Another 24 hours and all our supermoon stories and exchanges will just be another footnote to 2012, moments seized, enjoyed, recorded and then committed to the archives in our minds. This, then, is what I will file away.
We meet at the appointed hour 19.30. The intention is to suss out the best spot and then retire to eat or drink until well before the due time of 21.15 to stake our claim. The early evening is balmy and calm,unusual for this stretch of coast. This is my home turf. It will not be the first time I’ve photographed the moon rising out of the ocean from the sand dunes at the end of my street, but it’s a first time in this spot for Maria and Colleen, and I think they like what they see. There are rocks and sand dunes and junipers, all perfect for framing photos. I think they like the gelato from my favorite ice cream parlor too! We sit by the little harbor and savor the pleasure. They are finger-licking good.
We rouse ourselves and saunter back along the beachside road, chatting companionably and not at all hurried. We step onto the beach, and it’s then I draw a sharp breath. In the lavender and rose twilight sky the moon is already there, and well on its way to the heights.
One of the odd things about living in the Canary Islands is that we are in the same time zone as the UK, an hour behind the Spanish peninsula and most of Europe. The thing is that most information on tv and internet fails to mention this. We had failed to deduct the hour, the “una hora menos en Canarias,” as the ones which do bother to differentiate, say.
I fall to my knees on the nearest dune and fumble my camera out of its bag. The closer to the horizon the bigger the moon seems to be, we missed its hugeness, but it is, nevertheless, quite breathtaking. The colors are gentle pastels. It isn’t yet dark. Its progress is slow, so we get lots of snaps anyway. Then Colleen suggests going a little up the coast to La Tejita, to see it rising over Montaña Roja, so we trot, quicker now, to her car, which is the nearest, and turn for a couple of last shots over the beachfront wall, as darkness descends and paints the world in other shades.
La Tejita is one of my favorite places on the island, but I know that without a tripod my pictures won’t amount to much, so I spend more time simply inhaling the scene than snapping. The ones I do get are noisy and dark. I have to max the ISO in the absence of a stable tripod, but the effects are a bit unusual.
There is a yacht anchored in the shelter of the mountain, and out at sea there is a string of fishing boats, twinkling like the proverbial diamonds on velvet.
I have no idea what produces that shaft of light, grease on the lens perhaps? But it looks effective. It’s enough. Sometimes in the snapping you don’t have time to take it all in, so perhaps my lack of tripod is no bad thing tonight.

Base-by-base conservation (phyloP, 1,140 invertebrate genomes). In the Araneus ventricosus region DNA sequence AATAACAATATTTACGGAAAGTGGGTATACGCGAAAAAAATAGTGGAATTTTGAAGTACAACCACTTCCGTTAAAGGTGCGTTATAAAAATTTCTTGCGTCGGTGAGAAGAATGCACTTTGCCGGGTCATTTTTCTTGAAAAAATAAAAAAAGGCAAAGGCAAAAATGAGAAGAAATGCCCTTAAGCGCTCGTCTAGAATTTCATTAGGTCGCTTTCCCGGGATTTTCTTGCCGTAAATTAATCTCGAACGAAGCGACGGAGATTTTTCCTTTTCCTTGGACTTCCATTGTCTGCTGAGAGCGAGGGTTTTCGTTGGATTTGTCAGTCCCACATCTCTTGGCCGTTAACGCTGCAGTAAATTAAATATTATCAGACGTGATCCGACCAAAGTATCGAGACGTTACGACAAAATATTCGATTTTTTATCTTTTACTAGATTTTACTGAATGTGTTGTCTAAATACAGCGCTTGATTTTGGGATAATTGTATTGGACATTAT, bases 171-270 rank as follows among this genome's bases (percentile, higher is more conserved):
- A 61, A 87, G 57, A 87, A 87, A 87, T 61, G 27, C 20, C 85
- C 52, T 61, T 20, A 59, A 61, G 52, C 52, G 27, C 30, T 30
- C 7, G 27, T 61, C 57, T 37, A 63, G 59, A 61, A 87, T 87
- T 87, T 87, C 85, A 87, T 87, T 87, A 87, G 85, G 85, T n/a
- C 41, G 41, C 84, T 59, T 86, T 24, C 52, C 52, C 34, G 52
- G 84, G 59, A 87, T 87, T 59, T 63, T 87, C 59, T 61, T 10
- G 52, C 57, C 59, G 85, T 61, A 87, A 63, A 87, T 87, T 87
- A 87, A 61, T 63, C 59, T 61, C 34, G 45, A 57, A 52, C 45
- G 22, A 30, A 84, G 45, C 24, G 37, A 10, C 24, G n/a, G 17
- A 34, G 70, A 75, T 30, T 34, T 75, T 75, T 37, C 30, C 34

Happy and fulfilled, we retire to what is one of my local bars to admire in comfort and sip mojitos.
The next night, yesterday, finds Maria and I a bit further down the beach, a part which is more rocky and a bit wilder, though it’s bounded by hotels and apartment blocks, you still feel closer to the ocean. This night, of course, we know the time, and we make our way down to the shore as darkness falls. Tonight there is a breeze as usual, and along the horizon a skein of deep purple cloud hovers, but doesn’t touch the ocean. There is a line of light, and we hope that we will see the moon rising before it disappears into the clouds. In the meantime, there are diverting images, as the sun sets way behind us, its crimson is reflected onto the thick, dark clouds, and that reflected light, in turn, is reflected onto the muddy sand, turning it lilac and moody.
The wet beach is a gift of reflections and images, even the ugly hotel on its edge looks pretty, as its lights flicker on and are echoed, and a girl appears soundlessly and seemingly out of nowhere, riding her bike along the shoreline.
It’s getting darker, and the waves are creeping up the beach, the breeze is getting stronger and shearwaters are calling out to each other, their spooky, unreal cry. We talk of famous photographers who spend hours in freezing waters or mountainsides, waiting for that one, perfect shot. We begin to think that we have missed it, that in the dark we haven’t noticed that the clouds have descended to the sea and obscured our moonrise. We are about to reach for our stuff and turn tail, when a mere sliver of intense scarlet emerges, again there is a deep intake of breath and a scurrying for lenses and equipment.
Without a tripod, in this darkness I have even less hope that I did last night. It is impossible. I shoot a couple of frames, and then turn the camera off and stand in meditation. It’s a brief but intense experience. The moon will soon be hidden by the cloud, but it glows from red now to orange, and it is a huge as one expected it to be. I’m posting a couple of pictures only to give you an idea of how it was. They can’t really, but you can see what distinct experiences the two nights were.
This morning, as I walk Trixy, there is a silver shadow in the sky, which is fading as the sun’s brilliance begins to dominate the day. I rush home for the camera and return within five minutes, only to find that I took out the battery last night to charge it, and failed to put in the spare. Ah, well, as a photography experience this supermoon hasn’t been too great, but as an appreciation of this universe, it’s been pretty impressive.